Great loss.

KK you will always have the memories - cherish and love them.

His deeds in Mexico speak volumes for him.

1968 Olympic 200m medal ceremony - l to r - Norman, Smith, Carlos (Mark Shearman)

Peter Norman dies of a heart attack
Tuesday 3 October 2006
Australian 200m record holder Peter Norman died this morning of a heart attack at the age of 64.

Norman had held the Australian 200m record of 20.06 since his silver medal winning performance at the 1968 Mexico City Olympic Games. That final was made more famous by the Black Power salute carried out at the medal ceremony by Americans Tommy Smith, the winner, and bronze medallist John Carlos, who standing shoeless, wore black gloves and raised their clench fists during the playing of the American national anthem in protest against racial discrimination in the United States.

Less well known is that Norman, a good but until the Olympics an unheralded sprinter, wore a badge on his track suit, in support of the Americans’ cause, that of the Olympic Project for Human Rights. The Australian was also the one who suggested that Smith and Carlos share the black gloves used in the salute, as Smith had originally planned to wear both.

Recalling the impact the protest made, Norman commented last year - “It was like a pebble landing in the middle of a pond, and the ripples are still travelling.”

In the Olympic final itself, Norman destroyed his pre-Olympic best by 0.5 with 20.0 (20.06 – automatic timing), overtaking a decelerating Carlos in the last five metres of the race to take silver. In the opening round of his Olympic campaign, Norman had run an Olympic record of 20.2 (20.23), a time which he repeated in his semi-final.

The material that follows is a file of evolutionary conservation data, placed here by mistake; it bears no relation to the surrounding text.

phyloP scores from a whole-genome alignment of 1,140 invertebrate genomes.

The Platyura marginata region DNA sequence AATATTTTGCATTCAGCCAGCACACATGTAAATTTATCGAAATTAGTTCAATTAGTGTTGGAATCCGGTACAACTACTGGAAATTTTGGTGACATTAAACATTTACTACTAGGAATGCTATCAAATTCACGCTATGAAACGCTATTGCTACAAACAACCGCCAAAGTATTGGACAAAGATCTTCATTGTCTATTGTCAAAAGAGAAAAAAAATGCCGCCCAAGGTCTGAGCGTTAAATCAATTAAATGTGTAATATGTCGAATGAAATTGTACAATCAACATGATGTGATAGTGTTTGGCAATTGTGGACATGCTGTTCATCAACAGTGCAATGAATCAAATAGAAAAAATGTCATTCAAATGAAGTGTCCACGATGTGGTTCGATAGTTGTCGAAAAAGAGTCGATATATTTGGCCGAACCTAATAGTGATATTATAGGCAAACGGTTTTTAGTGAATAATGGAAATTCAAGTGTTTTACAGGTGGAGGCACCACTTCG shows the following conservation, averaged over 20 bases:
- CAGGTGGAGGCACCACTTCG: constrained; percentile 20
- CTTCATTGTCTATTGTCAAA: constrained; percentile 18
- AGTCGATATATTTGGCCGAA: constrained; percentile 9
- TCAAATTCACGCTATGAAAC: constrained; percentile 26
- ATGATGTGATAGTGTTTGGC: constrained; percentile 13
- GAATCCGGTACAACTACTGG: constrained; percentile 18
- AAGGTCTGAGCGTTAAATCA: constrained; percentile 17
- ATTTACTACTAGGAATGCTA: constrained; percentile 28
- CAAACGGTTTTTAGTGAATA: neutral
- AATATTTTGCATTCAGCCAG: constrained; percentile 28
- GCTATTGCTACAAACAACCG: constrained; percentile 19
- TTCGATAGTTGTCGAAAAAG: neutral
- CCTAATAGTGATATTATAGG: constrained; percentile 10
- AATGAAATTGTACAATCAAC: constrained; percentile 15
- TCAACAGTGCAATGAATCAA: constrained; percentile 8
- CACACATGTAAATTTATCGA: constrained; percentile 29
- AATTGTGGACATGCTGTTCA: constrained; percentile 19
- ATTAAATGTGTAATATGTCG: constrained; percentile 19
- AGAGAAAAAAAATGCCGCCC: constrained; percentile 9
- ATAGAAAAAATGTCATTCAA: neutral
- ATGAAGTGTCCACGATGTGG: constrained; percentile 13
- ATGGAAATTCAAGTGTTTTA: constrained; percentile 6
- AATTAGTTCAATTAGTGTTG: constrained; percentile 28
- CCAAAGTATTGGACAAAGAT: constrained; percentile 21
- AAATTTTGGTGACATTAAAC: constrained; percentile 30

In 2000, Norman was awarded an Australian Sports Medal for his significant contribution as a competitor, and in 2005, he was reunited with Smith and Carlos at San Jose State University for the unveiling of a statue commemorating the 1968 protest.

At the 2006 Athletics Australia Invitational at the Melbourne Cricket Ground (MCG), Norman presented current Australian 400m champion John Steffensen - who the next month in the MCG was to become Commonwealth champion - with a copy of the Mexico City podium, autographed by himself, Smith and Carlos.


news of his death has been on all major usa new sites… the dallas has this on their site rehashed from 2000 games.

Tuesday, October 3, 2006
Kevin B. Blackistone’s column
'68 protest more than a memory


By Kevin B. Blackistone / The Dallas Morning News

SYDNEY, Australia – Peter Norman and I were chatting Thursday in a hallway outside the luxury box at Olympic Stadium where he planned to watch the men’s 200 final. A woman in chef’s togs walked by. She was stopped in her tracks by the emblem on Norman’s white golf shirt. It was the crest of USA Track and Field and around it was written: “Olympic Team 1968 30th Reunion.”

“Excuse me,” the woman said to Norman. “Who are you? Are you someone famous?”

After a moment of pulling the woman’s leg, Norman confessed his identity.

He asked her if she’d ever seen the photo of the black fellows on the Olympic medal stand with black-gloved fists raised over their heads.

“Yeah, sure,” she said.

“Well,” he said, “I was the short chubby white guy beside them.”

Peter Norman doesn’t look anything like his picture anymore. His once curly black mane has surrendered to gray. It is cut in what the Aussies call a shave, or what we call a buzz cut. He sports spectacles and a white mustache. He’s not quite in the sporting trim he was when he was setting the Australian 200-meter record and winning silver in the Olympic 200 at Mexico City.

But Norman recalled that famous day 32 years ago with Tommie Smith and John Carlos as if it were yesterday.

“Once we were downstairs, the guys told me what was going to happen,” Norman said, remembering the moments just before the three medal winners were led out of the room beneath the stadium and out onto the track for the medal ceremony.

Norman said he saw the black gloves. Smith was prepared to don both until Norman said he suggested the pair share them.

“I actually thought John would wear the left one on his right hand,” Norman said.

Norman said he asked the two if there was anything he could do to support them.

“I asked John if he had a spare badge for their human rights organization,” Norman said. “John said he didn’t, but on the way to the victory stand, John called over the fence to one of his friends who had a badge. He took the badge from him and gave it to me.”